This blog post is not about the Irish brouhaha, the unintended consequence of Brexit. Those calamities were on other people’s shores. What I’m writing about is an event that’s imminent on the California coast. I’ve researched to prep myself, Peeps.
An Irish exit is euphemistic for the moments when the best way to say goodbye is to not say goodbye.
Also known as the Irish Goodbye, Dutch Leave, or French Exit, it’s when you bolt from a party without saying anything to anyone. You might be drunk, bored, or just trying to disentangle yourself as painlessly as possible from something or someone unpleasant. It’s not only acceptable, it’s a brilliant moral maneuver. Sometimes escape is the self-preservation that’s necessary.
It’s not likely to cause fisticuffs. In fact, the purpose of the silent slink-away may be to avoid fisticuffs.
The Irish Exit is almost never cinematic or drama-laced and is usually the best, right, and safest thing to do. Here’s why: it shows tremendous self-awareness, confidence, and candor in a situation. Unless the party consists of four or fewer people, nobody cares whether you stay or go. Prolonged – and usually forced-smile, head-noddingly weary – goodbyes are painful and interminable for everyone, especially when the others are socially-distant siblings or frenemies. Who wants to be the last hanger-on, the useless loser who doesn’t want to return home to post-party depression?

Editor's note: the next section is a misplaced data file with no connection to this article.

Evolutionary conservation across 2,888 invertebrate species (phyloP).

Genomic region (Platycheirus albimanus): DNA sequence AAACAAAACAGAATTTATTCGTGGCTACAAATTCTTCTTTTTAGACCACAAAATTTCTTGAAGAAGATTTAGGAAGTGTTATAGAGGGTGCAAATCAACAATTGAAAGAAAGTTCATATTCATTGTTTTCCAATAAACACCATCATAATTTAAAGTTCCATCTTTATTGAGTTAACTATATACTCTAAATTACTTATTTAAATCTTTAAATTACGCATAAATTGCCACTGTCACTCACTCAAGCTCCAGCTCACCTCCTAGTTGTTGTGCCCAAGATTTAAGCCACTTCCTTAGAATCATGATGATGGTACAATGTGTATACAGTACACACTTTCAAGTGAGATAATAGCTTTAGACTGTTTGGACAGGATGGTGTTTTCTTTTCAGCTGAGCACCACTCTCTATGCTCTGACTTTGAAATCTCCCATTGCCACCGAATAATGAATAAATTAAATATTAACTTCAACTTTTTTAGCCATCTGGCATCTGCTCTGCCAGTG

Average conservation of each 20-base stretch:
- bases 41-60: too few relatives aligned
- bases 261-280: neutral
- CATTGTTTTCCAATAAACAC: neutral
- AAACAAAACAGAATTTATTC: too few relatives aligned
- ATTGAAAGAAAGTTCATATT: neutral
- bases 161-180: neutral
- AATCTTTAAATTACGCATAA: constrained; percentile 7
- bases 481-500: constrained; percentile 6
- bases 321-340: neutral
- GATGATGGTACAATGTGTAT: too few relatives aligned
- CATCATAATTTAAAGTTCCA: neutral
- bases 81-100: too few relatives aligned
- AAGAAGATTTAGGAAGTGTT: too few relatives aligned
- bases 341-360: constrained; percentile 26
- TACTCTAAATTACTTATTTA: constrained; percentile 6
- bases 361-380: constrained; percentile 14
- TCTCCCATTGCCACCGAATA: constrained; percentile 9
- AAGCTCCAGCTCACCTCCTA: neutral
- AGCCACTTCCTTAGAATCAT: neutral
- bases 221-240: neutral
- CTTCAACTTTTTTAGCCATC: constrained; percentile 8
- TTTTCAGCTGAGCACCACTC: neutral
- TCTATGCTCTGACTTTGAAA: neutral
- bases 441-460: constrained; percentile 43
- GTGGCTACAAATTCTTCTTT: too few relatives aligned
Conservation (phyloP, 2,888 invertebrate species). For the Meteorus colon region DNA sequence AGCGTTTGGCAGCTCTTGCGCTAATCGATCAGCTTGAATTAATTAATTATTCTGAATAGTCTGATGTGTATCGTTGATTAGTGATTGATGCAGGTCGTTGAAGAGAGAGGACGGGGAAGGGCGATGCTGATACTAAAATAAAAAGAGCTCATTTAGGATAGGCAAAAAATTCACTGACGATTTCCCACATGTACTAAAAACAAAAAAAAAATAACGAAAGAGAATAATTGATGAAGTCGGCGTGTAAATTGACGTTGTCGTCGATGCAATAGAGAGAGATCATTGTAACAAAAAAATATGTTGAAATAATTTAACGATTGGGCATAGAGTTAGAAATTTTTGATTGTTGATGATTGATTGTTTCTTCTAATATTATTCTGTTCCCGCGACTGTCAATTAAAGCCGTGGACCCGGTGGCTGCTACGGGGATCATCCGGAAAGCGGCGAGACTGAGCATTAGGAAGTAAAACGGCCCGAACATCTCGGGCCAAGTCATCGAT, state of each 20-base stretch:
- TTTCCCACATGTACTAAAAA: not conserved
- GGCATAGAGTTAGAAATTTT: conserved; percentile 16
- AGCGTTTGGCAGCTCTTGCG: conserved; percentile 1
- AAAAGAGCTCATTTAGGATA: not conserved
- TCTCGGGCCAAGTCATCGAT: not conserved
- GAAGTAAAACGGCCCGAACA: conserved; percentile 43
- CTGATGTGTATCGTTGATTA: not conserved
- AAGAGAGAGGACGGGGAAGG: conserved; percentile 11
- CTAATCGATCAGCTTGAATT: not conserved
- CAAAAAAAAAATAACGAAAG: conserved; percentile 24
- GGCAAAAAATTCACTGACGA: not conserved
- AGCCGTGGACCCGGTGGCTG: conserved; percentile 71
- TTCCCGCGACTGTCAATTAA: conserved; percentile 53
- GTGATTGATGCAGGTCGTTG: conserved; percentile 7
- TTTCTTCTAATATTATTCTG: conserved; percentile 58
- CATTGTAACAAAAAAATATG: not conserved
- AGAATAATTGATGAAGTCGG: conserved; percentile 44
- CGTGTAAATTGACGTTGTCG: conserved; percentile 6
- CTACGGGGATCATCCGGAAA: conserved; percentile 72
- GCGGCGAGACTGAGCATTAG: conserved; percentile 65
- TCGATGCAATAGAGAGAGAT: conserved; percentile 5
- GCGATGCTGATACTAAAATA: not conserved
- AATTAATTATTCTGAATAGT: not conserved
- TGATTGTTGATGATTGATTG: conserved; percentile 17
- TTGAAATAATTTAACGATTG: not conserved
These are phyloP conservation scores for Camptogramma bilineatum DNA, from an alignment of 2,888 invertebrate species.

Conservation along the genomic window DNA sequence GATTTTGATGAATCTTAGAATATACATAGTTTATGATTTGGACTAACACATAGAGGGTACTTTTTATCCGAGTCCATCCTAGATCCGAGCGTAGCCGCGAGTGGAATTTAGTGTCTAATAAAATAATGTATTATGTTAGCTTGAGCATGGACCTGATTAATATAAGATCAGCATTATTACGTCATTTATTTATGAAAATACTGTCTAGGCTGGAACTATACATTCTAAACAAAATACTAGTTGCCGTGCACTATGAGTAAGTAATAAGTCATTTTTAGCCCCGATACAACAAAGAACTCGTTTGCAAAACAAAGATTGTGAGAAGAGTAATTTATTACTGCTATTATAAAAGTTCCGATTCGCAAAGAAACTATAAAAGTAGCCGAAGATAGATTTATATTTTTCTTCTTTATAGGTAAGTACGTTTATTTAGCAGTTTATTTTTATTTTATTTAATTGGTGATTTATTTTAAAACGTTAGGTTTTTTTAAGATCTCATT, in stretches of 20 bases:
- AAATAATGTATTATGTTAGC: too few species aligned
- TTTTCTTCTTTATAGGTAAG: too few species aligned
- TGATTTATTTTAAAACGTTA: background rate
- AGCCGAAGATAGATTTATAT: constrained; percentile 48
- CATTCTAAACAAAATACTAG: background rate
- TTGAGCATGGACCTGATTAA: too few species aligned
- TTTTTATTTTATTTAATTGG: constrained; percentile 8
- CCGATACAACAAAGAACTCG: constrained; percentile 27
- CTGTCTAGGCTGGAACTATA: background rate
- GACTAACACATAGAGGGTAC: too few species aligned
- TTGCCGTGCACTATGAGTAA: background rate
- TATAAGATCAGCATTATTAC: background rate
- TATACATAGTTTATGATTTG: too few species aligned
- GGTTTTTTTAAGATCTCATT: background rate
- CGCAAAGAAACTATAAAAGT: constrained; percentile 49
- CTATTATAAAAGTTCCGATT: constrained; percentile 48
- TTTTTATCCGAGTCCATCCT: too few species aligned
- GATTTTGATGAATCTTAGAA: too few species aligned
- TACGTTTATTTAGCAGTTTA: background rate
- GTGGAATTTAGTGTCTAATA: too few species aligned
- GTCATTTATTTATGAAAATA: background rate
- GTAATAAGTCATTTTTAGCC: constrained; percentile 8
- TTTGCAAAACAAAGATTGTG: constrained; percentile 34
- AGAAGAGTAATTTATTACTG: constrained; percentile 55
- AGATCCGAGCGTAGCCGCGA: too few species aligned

Especially when peace can be preserved and a scene avoided.
And what’s quicker than just walking away? Front door or back door, doesn’t matter. How about just pick a low-floor window and hop out? Perhaps one in the restroom…
If your car’s backed in, you can ghost yourself back home as painlessly as a pro gigolo. You’ll never feel trapped or have to endure awkward, protracted fake goodbyes again.